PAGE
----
Of Politics and People
Politics and people cannot be separated. Politics is about the “polis”, about people in some kind of community. Anywhere people have to associate, there will be politics – the Congress, the Board of Alderman, the university, the office, the alumni organization, the corporate board room, the bridge club, the family, and, yes the church. Politics is inevitable.
I have oft observed that some of the nastiest politics take place within the church or among Christians who are part of other associations, such as para-church organizations. This is part of the reality that sometimes Christians are more un-Christian than non-Christians in the ways they relate to one another. In other words, it is because we who are being sanctified can feel, talk, and act is ways that are very unsanctified.
I hate church politics. That may be because I am temperamentally totally unsuited to politics in the way politics is usually played. If you and I are playing football, I am the sort who would line up in the I-formation and say to you on defense, “I going to run between my right guard and tackle. Stop me if you can.” I don’t do indirection well.
But the fact that I hate church politics does not mean I have not engaged in church politics. I have. You can’t be involved and care and not play the game, but you don’t have to like it.
Anyway, here are a few observations about politics in the church. It should be noted, even without judgment as to whether it is good, bad, or indifferent, that there is nothing here that is peculiar to the politics of the church. It’s just politics.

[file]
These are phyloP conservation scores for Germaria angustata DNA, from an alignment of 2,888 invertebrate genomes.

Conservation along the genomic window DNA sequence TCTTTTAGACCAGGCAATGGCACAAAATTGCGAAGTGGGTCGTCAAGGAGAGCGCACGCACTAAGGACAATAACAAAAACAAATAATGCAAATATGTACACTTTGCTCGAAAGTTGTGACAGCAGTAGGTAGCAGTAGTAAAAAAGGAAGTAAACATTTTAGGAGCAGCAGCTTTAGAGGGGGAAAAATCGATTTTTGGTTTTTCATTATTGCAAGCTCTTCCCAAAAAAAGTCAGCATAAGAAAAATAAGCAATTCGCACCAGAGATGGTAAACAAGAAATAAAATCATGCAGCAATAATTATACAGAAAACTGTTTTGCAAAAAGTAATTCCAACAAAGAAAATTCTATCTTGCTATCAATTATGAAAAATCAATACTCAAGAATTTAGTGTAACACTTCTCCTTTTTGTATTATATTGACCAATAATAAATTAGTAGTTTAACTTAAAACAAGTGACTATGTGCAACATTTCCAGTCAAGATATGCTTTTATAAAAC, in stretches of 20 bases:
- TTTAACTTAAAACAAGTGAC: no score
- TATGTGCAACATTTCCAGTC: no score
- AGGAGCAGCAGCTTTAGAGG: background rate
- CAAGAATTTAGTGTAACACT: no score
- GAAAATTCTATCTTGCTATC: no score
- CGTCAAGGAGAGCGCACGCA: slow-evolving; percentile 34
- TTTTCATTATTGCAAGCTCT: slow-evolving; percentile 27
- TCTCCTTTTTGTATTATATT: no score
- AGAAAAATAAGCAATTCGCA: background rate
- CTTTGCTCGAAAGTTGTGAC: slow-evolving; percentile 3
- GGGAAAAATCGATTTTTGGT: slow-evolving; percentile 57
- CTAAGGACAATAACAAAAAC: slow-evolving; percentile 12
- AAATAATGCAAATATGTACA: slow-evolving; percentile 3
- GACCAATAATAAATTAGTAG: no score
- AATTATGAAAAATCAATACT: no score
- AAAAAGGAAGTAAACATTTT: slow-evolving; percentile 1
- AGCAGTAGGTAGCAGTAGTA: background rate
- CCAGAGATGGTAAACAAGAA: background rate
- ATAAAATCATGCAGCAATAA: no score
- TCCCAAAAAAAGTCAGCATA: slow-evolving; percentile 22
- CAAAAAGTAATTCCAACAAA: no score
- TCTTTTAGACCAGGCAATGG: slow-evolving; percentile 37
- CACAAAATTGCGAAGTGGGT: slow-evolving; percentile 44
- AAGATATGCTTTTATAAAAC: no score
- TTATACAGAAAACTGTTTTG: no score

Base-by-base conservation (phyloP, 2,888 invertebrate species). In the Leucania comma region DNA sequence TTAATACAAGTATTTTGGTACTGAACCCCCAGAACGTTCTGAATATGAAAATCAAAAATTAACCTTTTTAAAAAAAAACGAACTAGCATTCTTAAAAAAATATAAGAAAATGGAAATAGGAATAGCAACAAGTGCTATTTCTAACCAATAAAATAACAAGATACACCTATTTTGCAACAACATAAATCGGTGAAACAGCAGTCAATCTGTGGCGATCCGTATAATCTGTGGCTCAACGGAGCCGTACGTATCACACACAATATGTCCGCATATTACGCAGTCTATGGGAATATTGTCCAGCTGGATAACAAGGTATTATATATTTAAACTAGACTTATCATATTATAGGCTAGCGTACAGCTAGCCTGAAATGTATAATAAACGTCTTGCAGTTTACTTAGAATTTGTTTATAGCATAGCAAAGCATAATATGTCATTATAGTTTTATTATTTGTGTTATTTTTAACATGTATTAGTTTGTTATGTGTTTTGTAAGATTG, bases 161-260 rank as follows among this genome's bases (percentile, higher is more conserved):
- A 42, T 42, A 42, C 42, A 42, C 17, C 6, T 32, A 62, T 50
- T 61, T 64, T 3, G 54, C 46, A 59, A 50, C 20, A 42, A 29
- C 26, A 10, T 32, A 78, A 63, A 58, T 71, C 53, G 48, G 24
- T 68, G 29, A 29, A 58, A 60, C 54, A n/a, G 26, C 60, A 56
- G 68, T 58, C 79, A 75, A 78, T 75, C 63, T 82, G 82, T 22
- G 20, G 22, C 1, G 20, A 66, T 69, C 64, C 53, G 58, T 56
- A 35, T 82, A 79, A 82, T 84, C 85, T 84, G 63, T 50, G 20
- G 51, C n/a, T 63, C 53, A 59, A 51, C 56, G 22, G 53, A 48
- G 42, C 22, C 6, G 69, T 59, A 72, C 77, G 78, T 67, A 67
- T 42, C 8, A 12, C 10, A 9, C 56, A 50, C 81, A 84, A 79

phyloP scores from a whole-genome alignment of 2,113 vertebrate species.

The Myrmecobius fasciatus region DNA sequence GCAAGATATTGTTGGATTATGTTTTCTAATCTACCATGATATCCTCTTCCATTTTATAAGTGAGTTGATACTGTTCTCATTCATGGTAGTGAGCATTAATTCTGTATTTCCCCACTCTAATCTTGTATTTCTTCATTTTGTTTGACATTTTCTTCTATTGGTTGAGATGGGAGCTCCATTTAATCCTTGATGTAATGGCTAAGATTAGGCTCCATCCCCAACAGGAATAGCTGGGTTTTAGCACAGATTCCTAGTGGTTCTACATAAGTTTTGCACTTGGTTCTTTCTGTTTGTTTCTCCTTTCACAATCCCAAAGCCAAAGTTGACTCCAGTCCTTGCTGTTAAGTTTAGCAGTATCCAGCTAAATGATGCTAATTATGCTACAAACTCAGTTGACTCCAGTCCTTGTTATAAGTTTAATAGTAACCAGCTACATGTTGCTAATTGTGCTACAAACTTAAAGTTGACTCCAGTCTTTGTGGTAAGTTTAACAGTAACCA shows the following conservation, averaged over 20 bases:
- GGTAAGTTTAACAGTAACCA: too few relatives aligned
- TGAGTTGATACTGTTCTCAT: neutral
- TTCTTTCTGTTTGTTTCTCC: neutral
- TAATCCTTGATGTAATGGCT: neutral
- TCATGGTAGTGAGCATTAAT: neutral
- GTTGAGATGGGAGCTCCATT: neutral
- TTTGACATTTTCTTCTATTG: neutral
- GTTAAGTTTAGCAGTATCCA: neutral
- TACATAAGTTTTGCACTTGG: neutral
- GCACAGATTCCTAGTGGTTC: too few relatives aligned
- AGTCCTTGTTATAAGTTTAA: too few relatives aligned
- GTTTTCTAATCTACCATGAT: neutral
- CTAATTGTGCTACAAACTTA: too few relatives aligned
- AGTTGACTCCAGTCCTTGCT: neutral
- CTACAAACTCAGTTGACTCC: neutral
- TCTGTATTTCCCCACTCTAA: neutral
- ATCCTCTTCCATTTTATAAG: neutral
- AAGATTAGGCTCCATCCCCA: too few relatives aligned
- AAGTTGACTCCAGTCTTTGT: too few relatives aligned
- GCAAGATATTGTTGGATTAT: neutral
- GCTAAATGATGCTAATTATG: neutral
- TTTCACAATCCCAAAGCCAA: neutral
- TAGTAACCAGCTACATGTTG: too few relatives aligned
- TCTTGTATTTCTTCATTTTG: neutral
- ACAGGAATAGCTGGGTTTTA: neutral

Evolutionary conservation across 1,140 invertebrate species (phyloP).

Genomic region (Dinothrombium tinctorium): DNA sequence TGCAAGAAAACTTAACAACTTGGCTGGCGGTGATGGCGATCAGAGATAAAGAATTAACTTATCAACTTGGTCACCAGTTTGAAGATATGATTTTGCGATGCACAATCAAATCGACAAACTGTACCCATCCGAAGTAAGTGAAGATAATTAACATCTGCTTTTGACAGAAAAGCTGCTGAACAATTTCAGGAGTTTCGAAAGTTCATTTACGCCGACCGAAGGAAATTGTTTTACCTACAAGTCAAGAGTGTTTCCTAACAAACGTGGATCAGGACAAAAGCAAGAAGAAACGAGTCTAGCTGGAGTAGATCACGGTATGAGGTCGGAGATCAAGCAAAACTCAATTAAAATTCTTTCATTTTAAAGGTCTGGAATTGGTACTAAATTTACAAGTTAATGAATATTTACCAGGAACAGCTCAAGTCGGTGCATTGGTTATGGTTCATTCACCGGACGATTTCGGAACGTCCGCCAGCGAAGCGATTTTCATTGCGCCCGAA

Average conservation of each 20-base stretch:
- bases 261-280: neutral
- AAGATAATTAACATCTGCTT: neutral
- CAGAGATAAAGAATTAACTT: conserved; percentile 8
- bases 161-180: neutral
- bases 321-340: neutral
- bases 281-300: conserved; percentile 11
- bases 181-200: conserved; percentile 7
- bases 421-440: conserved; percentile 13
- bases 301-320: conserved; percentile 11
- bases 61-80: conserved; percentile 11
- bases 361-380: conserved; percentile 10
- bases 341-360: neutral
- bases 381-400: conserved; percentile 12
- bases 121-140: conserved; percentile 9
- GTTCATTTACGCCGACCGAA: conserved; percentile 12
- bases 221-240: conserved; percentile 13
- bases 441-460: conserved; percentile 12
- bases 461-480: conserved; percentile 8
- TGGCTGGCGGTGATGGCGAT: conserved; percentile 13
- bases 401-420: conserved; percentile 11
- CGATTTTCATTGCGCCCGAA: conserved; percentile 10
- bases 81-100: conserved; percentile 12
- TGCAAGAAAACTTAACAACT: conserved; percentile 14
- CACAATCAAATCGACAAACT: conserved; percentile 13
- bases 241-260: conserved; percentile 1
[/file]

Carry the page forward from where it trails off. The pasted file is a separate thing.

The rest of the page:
(1) Criticism stings. Our feelings are hurt. As the psychologists tell us, perception is reality, even if perception is wrong. Criticism attacks our sense of our worth. In criticism we may hear: (1) “You are stupid. How could you think that?” (2) “You are a bad person. Your problem is that your character or conduct is not holy.” (3) “You are not likeable. You have personality issues that stand in the way.” (4) “You have not accomplished anything worthwhile. The bad outweighs any good you may have done.”
(2) We appreciate our defenders and/or friends. When we are wounded, we are grateful for any who will defend us or speak any word of affirmation. Anyone who has the insight, wisdom, courage, principles, or whatever we see in him, to come to our aid is a welcome support. Sometimes this can make for strange bedfellows. If you stand by me personally, or, if you are for my cause, I may for awhile at least overlook the big issues about which we disagree. It’s the “the enemy of my enemy is my friend” dynamic at work.
(3) We like to be on the inside. There are circles we want drawn so that we are inside. We like to sing, “I’m in with the in crowd; I go where the in crowd goes.” (1) Sometimes it is, frankly, not about people, but about power. If you like to get things done, the attraction is associating with others who can be your allies in getting done what you want done. (2) Other times it is about recognition. The fact that people you like and admire also like and admire you enough to admit you to their group can be immensely satisfying. (3) Then it can be about connection. For whatever reason you feel “these are my people” and you enjoy the banter, the camaraderie, the feeling of belonging you get. What I notice happens is that, if you are in the group, you are unlikely to risk your membership. And, you are going to be highly protective of the other members, unless they become too big a liability to you and the rest of the group.
What to do about any of this? I don’t have any more insight into that than I do into what to do about women.